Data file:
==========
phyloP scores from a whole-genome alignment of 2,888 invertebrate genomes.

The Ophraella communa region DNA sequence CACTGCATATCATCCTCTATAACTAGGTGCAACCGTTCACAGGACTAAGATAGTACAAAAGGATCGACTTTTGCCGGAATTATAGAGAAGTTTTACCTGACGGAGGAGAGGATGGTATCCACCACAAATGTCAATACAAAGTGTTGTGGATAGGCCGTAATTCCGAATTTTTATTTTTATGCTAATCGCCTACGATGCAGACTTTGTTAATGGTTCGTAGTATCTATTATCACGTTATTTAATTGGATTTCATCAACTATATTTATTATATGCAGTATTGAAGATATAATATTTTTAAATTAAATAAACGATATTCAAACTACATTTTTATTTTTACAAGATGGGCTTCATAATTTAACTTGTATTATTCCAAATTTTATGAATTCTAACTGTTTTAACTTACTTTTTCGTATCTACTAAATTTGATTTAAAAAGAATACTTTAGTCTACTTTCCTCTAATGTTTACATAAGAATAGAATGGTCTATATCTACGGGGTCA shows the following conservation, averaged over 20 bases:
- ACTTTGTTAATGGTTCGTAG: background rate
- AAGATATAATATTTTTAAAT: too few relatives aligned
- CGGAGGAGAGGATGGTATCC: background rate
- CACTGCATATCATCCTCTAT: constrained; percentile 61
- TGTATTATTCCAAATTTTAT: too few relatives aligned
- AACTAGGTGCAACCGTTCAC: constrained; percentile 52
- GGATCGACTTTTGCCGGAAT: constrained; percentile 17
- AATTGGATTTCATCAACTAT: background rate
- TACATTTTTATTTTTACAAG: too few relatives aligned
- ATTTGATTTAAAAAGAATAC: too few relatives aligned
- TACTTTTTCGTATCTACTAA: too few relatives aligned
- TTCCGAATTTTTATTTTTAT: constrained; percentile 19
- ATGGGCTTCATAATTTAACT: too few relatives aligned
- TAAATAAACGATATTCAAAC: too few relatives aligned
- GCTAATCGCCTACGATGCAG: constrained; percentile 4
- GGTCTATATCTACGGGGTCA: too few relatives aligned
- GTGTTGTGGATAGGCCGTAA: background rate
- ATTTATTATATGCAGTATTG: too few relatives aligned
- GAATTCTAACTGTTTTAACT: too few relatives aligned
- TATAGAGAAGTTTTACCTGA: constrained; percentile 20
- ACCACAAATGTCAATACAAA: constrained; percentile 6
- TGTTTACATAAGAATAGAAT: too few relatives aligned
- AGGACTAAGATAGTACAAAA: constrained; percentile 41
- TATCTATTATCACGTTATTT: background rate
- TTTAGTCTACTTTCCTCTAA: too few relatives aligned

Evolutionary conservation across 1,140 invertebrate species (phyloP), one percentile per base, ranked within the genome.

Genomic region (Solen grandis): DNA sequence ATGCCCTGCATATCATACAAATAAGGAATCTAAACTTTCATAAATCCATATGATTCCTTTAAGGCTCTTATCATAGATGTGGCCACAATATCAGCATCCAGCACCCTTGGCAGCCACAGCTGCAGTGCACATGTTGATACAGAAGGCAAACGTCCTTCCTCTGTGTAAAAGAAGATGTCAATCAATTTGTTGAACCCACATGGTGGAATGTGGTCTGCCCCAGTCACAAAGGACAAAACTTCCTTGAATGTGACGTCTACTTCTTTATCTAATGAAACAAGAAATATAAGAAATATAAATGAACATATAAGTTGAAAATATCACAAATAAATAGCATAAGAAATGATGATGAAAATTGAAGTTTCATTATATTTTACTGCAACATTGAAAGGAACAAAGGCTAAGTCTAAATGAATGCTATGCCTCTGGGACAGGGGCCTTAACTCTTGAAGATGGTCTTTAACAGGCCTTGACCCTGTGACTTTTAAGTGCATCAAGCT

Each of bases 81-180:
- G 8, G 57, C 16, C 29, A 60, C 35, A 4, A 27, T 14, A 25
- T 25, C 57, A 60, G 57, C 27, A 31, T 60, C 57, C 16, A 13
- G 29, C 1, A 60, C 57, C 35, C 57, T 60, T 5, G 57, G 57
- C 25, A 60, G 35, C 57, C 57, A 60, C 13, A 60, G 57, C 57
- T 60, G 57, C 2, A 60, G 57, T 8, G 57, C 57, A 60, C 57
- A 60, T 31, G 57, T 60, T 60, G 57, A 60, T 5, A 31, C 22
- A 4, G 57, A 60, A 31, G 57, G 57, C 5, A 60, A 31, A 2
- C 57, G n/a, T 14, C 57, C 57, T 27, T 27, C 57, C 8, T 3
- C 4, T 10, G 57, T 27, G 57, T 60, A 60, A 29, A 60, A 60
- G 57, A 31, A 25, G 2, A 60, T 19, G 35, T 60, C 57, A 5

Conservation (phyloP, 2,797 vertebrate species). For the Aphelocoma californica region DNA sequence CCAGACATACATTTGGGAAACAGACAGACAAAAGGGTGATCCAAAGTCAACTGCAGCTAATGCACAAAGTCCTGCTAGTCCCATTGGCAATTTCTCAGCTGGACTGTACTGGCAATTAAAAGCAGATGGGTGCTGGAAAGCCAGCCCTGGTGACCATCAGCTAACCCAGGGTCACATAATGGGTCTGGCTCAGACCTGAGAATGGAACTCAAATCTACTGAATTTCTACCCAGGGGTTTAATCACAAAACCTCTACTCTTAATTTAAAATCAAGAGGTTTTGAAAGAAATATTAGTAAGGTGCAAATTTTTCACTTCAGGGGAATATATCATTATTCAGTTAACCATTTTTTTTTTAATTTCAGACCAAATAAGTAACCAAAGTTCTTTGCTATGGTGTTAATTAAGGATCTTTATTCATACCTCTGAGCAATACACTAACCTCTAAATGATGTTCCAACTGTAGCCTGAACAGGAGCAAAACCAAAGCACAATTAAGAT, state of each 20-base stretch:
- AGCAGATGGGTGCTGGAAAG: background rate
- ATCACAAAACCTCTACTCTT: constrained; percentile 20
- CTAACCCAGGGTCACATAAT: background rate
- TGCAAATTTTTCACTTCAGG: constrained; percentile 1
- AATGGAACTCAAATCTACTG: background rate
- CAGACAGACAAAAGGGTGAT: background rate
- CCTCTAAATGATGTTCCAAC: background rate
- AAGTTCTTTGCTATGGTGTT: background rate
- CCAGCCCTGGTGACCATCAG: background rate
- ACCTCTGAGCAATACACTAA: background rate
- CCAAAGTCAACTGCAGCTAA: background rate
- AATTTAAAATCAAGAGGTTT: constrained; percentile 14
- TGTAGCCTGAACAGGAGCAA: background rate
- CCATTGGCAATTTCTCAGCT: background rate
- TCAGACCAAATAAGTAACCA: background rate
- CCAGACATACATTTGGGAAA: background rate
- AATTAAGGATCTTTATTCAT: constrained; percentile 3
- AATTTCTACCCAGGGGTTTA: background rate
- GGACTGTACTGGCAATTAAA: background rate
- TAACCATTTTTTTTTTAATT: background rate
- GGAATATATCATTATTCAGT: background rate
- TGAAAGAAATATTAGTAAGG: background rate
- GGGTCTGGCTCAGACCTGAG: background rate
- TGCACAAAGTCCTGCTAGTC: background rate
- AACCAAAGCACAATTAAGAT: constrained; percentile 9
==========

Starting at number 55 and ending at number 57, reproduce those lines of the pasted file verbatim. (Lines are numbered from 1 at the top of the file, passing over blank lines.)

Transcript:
- CCATTGGCAATTTCTCAGCT: background rate
- TCAGACCAAATAAGTAACCA: background rate
- CCAGACATACATTTGGGAAA: background rate